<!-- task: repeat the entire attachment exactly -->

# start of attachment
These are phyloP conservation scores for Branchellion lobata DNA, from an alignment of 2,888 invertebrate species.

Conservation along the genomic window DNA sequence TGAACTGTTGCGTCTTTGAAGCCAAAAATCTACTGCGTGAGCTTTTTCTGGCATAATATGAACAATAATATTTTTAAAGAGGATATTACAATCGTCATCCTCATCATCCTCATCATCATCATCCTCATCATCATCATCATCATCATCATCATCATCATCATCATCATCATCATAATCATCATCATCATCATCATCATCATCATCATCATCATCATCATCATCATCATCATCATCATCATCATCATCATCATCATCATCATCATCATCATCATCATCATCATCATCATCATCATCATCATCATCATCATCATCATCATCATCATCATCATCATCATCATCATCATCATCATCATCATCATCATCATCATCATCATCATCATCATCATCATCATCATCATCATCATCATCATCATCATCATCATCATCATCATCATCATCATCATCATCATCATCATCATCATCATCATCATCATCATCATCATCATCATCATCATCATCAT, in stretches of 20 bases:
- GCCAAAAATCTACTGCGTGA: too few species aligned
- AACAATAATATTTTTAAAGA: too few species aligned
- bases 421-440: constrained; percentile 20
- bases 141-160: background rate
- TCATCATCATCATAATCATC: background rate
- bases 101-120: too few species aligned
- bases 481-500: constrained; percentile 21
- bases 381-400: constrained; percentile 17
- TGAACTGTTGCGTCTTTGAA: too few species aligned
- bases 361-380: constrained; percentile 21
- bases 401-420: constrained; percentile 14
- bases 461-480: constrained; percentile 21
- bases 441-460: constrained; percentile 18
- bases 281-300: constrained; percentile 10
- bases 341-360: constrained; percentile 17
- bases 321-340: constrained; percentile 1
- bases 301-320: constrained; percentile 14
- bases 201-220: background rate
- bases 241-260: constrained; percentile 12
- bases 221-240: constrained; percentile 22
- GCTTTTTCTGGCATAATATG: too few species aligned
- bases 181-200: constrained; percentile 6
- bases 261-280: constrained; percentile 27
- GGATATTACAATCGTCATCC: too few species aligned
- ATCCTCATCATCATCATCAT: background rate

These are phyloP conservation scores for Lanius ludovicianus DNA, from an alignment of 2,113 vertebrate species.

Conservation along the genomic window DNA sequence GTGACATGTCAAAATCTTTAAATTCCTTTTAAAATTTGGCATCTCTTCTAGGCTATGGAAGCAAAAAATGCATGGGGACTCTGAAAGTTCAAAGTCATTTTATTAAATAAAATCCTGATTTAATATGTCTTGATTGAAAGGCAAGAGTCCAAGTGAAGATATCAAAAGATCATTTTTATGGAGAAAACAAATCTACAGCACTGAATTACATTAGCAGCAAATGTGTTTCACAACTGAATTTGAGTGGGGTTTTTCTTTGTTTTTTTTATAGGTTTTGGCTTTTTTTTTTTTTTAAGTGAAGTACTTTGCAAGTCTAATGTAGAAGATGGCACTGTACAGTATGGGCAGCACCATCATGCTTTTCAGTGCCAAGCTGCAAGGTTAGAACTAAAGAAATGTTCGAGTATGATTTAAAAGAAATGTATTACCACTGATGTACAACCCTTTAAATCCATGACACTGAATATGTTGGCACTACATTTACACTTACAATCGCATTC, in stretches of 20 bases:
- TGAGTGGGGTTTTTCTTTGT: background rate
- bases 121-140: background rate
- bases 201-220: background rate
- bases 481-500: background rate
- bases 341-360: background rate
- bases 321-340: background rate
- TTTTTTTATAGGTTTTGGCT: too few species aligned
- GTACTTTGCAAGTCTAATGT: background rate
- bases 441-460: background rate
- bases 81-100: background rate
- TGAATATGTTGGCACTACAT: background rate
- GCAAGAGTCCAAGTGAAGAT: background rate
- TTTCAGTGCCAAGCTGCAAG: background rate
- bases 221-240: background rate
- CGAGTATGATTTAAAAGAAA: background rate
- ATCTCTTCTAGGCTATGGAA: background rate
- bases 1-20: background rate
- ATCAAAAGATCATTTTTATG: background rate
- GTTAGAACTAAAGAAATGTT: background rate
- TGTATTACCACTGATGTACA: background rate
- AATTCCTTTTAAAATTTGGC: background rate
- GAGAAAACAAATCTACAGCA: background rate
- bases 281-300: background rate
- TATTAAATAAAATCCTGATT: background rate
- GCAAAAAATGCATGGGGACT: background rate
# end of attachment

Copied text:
These are phyloP conservation scores for Branchellion lobata DNA, from an alignment of 2,888 invertebrate species.

Conservation along the genomic window DNA sequence TGAACTGTTGCGTCTTTGAAGCCAAAAATCTACTGCGTGAGCTTTTTCTGGCATAATATGAACAATAATATTTTTAAAGAGGATATTACAATCGTCATCCTCATCATCCTCATCATCATCATCCTCATCATCATCATCATCATCATCATCATCATCATCATCATCATCATCATAATCATCATCATCATCATCATCATCATCATCATCATCATCATCATCATCATCATCATCATCATCATCATCATCATCATCATCATCATCATCATCATCATCATCATCATCATCATCATCATCATCATCATCATCATCATCATCATCATCATCATCATCATCATCATCATCATCATCATCATCATCATCATCATCATCATCATCATCATCATCATCATCATCATCATCATCATCATCATCATCATCATCATCATCATCATCATCATCATCATCATCATCATCATCATCATCATCATCATCATCATCATCATCATCATCATCATCATCAT, in stretches of 20 bases:
- GCCAAAAATCTACTGCGTGA: too few species aligned
- AACAATAATATTTTTAAAGA: too few species aligned
- bases 421-440: constrained; percentile 20
- bases 141-160: background rate
- TCATCATCATCATAATCATC: background rate
- bases 101-120: too few species aligned
- bases 481-500: constrained; percentile 21
- bases 381-400: constrained; percentile 17
- TGAACTGTTGCGTCTTTGAA: too few species aligned
- bases 361-380: constrained; percentile 21
- bases 401-420: constrained; percentile 14
- bases 461-480: constrained; percentile 21
- bases 441-460: constrained; percentile 18
- bases 281-300: constrained; percentile 10
- bases 341-360: constrained; percentile 17
- bases 321-340: constrained; percentile 1
- bases 301-320: constrained; percentile 14
- bases 201-220: background rate
- bases 241-260: constrained; percentile 12
- bases 221-240: constrained; percentile 22
- GCTTTTTCTGGCATAATATG: too few species aligned
- bases 181-200: constrained; percentile 6
- bases 261-280: constrained; percentile 27
- GGATATTACAATCGTCATCC: too few species aligned
- ATCCTCATCATCATCATCAT: background rate

These are phyloP conservation scores for Lanius ludovicianus DNA, from an alignment of 2,113 vertebrate species.

Conservation along the genomic window DNA sequence GTGACATGTCAAAATCTTTAAATTCCTTTTAAAATTTGGCATCTCTTCTAGGCTATGGAAGCAAAAAATGCATGGGGACTCTGAAAGTTCAAAGTCATTTTATTAAATAAAATCCTGATTTAATATGTCTTGATTGAAAGGCAAGAGTCCAAGTGAAGATATCAAAAGATCATTTTTATGGAGAAAACAAATCTACAGCACTGAATTACATTAGCAGCAAATGTGTTTCACAACTGAATTTGAGTGGGGTTTTTCTTTGTTTTTTTTATAGGTTTTGGCTTTTTTTTTTTTTTAAGTGAAGTACTTTGCAAGTCTAATGTAGAAGATGGCACTGTACAGTATGGGCAGCACCATCATGCTTTTCAGTGCCAAGCTGCAAGGTTAGAACTAAAGAAATGTTCGAGTATGATTTAAAAGAAATGTATTACCACTGATGTACAACCCTTTAAATCCATGACACTGAATATGTTGGCACTACATTTACACTTACAATCGCATTC, in stretches of 20 bases:
- TGAGTGGGGTTTTTCTTTGT: background rate
- bases 121-140: background rate
- bases 201-220: background rate
- bases 481-500: background rate
- bases 341-360: background rate
- bases 321-340: background rate
- TTTTTTTATAGGTTTTGGCT: too few species aligned
- GTACTTTGCAAGTCTAATGT: background rate
- bases 441-460: background rate
- bases 81-100: background rate
- TGAATATGTTGGCACTACAT: background rate
- GCAAGAGTCCAAGTGAAGAT: background rate
- TTTCAGTGCCAAGCTGCAAG: background rate
- bases 221-240: background rate
- CGAGTATGATTTAAAAGAAA: background rate
- ATCTCTTCTAGGCTATGGAA: background rate
- bases 1-20: background rate
- ATCAAAAGATCATTTTTATG: background rate
- GTTAGAACTAAAGAAATGTT: background rate
- TGTATTACCACTGATGTACA: background rate
- AATTCCTTTTAAAATTTGGC: background rate
- GAGAAAACAAATCTACAGCA: background rate
- bases 281-300: background rate
- TATTAAATAAAATCCTGATT: background rate
- GCAAAAAATGCATGGGGACT: background rate